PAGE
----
The Center for Contemporary Arab Studies invites you to join us for an event to launch Dr. Noureddine Jebnoun's latest book TUNISIA'S NATIONAL INTELLIGENCE: WHY "ROGUE ELEPHANTS" FAIL TO REFORM.
Professor Jebnoun, a long-time adjunct faculty member at the Center for Contemporary Arab Studies focusing on politics, governance challenges, and security trends of the Arab Middle East and North Africa, will present on the research findings in his book and discuss its overarching themes. His presentation will be followed by a reception in which books will be available for purchase.
Tunisia's National Intelligence: Why "Rogue Elephants" Fail to Reform draws on extensive fieldwork and original data, examining the political and security evolution of Tunisia’s national intelligence in the post-independence era. It investigates the sophistication of the intelligence complex under Bin ʿAlī and its central role in entrenching his authoritarian rule.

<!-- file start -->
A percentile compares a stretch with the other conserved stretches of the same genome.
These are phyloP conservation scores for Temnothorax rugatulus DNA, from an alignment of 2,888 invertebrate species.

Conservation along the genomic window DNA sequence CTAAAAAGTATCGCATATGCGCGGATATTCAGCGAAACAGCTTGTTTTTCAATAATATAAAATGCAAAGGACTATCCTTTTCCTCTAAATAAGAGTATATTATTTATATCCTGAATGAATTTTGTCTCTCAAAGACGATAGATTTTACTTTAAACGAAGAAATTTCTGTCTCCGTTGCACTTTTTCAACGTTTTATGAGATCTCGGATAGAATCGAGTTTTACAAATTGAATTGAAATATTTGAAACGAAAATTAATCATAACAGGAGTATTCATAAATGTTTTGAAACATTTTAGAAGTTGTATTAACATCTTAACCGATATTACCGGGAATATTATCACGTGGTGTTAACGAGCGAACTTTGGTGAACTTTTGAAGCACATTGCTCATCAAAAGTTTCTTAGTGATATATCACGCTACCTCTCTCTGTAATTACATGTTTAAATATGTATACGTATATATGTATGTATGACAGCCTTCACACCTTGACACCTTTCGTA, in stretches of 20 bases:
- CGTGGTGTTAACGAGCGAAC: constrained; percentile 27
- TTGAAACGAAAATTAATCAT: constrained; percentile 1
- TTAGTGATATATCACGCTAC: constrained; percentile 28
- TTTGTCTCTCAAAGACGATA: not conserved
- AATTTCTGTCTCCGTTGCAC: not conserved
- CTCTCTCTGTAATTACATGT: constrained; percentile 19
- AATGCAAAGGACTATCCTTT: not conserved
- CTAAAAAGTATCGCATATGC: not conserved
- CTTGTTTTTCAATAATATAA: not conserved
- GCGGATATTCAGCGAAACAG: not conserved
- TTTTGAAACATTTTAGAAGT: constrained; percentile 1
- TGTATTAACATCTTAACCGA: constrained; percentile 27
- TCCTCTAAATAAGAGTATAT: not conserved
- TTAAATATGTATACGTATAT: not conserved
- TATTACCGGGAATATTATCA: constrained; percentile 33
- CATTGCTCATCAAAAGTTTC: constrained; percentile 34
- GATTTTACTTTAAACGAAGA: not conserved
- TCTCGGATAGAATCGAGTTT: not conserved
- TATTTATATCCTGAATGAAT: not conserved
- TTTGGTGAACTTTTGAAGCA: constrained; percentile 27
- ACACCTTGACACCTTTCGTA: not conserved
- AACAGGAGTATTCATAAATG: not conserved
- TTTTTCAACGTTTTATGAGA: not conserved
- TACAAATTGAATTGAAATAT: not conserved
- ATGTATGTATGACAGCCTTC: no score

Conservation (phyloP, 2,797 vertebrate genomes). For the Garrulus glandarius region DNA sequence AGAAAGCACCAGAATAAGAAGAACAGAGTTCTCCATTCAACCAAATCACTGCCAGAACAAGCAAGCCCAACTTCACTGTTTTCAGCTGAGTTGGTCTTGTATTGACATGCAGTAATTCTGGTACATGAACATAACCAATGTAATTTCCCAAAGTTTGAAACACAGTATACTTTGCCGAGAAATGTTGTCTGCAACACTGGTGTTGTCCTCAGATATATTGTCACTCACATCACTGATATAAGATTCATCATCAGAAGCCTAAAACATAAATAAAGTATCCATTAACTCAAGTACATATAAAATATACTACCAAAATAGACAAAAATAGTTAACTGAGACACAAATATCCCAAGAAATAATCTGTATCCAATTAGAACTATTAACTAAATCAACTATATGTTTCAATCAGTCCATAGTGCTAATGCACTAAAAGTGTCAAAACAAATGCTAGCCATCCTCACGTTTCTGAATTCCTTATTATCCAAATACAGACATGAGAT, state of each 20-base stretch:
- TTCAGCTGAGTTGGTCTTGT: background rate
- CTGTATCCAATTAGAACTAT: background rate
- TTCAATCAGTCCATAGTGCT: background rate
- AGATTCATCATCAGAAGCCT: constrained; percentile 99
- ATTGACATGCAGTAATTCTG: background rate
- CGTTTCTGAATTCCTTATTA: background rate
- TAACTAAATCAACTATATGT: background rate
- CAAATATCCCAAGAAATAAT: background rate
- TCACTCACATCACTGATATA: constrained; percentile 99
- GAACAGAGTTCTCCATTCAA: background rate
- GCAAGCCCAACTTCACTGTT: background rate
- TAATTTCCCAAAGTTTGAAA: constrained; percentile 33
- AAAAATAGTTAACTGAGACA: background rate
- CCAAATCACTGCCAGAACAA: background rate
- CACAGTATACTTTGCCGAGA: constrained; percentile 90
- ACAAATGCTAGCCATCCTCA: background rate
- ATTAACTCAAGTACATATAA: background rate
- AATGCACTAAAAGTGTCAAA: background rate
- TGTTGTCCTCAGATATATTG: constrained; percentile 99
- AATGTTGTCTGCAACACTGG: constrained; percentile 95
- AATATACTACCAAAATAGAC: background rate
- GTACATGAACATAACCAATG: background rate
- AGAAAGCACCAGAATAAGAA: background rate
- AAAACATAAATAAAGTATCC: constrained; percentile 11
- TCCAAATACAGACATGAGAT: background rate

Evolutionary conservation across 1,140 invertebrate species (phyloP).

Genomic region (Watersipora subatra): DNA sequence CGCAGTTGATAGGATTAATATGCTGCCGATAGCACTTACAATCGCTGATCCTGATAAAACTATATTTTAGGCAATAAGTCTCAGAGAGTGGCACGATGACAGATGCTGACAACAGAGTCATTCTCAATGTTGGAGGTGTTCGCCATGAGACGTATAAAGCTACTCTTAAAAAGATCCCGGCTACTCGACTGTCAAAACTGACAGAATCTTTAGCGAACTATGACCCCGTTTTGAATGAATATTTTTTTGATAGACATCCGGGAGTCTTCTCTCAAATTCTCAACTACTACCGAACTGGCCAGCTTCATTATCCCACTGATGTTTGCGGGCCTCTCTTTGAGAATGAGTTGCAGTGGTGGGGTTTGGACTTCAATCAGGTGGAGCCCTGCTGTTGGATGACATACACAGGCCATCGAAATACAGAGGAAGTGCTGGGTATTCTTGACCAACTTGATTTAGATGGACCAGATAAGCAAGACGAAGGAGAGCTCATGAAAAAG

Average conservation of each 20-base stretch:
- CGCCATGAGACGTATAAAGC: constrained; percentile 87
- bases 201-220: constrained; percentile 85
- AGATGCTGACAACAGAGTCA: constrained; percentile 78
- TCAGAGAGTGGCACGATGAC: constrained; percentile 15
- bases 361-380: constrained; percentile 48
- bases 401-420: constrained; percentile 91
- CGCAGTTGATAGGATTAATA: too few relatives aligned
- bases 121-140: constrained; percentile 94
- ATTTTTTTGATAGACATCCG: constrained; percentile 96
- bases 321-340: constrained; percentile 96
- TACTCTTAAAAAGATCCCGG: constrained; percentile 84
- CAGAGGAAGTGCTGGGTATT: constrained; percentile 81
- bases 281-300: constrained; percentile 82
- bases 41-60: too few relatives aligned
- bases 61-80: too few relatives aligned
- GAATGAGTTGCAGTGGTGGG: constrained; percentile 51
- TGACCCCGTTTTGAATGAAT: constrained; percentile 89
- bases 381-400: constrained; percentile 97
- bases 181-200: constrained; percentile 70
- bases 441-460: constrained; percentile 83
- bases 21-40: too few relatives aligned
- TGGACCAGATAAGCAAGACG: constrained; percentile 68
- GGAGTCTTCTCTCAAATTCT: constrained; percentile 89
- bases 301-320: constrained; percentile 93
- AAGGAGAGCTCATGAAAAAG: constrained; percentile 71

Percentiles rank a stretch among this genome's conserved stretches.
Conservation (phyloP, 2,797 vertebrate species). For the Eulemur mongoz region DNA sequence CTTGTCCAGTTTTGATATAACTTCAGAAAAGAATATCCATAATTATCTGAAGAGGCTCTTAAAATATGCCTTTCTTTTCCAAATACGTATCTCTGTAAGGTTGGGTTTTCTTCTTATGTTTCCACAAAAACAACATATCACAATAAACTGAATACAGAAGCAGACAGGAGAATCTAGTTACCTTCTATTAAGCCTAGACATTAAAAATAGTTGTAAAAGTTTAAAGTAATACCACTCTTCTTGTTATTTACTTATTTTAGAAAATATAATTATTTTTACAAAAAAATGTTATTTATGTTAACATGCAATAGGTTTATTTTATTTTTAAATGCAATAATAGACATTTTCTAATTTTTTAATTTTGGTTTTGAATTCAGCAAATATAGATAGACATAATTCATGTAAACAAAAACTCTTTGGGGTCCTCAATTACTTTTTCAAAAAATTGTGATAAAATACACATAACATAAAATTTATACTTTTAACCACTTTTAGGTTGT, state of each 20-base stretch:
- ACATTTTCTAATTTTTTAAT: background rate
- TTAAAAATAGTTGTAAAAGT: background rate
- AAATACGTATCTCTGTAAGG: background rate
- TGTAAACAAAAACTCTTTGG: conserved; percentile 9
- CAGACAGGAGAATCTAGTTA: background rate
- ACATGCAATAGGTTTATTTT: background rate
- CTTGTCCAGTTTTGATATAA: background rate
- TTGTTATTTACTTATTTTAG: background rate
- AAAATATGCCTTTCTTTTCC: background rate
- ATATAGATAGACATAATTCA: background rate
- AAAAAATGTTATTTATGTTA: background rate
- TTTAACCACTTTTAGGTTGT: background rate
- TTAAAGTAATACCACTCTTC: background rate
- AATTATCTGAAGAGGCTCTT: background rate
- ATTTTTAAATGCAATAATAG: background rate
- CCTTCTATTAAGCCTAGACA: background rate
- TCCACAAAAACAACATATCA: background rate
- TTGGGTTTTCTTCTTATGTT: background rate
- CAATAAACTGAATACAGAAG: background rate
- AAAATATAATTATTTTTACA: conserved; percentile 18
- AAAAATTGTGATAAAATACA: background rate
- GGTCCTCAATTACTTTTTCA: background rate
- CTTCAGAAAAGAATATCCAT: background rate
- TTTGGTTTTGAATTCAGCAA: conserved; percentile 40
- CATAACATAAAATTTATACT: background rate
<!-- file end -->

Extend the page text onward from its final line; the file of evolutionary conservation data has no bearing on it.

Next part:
Dr. Jebnoun teaches classes on Comparative Arab Civil-Military Relations, Politics of North Africa, Civil-Social Activism in North Africa among others at Georgetown University’s Center for Contemporary Arab Studies in the Edmund A. Walsh School of Foreign Service. Previously, in Tunisia, he served as professor of strategy and geopolitics at the National War College, the Command and Staff College, and the National Defense Institute (1998–2004), as well as a senior lecturer at the High Institute of Internal Security Forces (2000–2004). He is the author of Tunisia's National Intelligence: Why "Rogue Elephants" Fail to Reform (NPA & CCAS, 2017), principal co-editor of and contributor to Modern Middle East Authoritarianism: Roots, Ramifications, and Crisis(Routledge, 2013 & 2015), and author of L’espace méditerranéen: les enjeux de la coopération et de la sécurité entre les rives nord et sud à l’aube du XXIème siècle [The Mediterranean Region: Implications of Security and Cooperation between the Northern and Southern Shores at the Dawn of the Twenty First Century] (NATO Defense College, 2003). His works have appeared in The Journal of North African Studies, Center for Contemporary Arab Studies’ Occasional Papers Series, Center for Muslim-Christian Understanding Occasional Papers, and as book chapters, among other publications. He holds a PhD in Political Science from the University of Paris I-Pantheon Sorbonne (1996).
When: Wednesday, Jan. 24 - 11:00 pm
Thursday, Jan. 25 12:30 am
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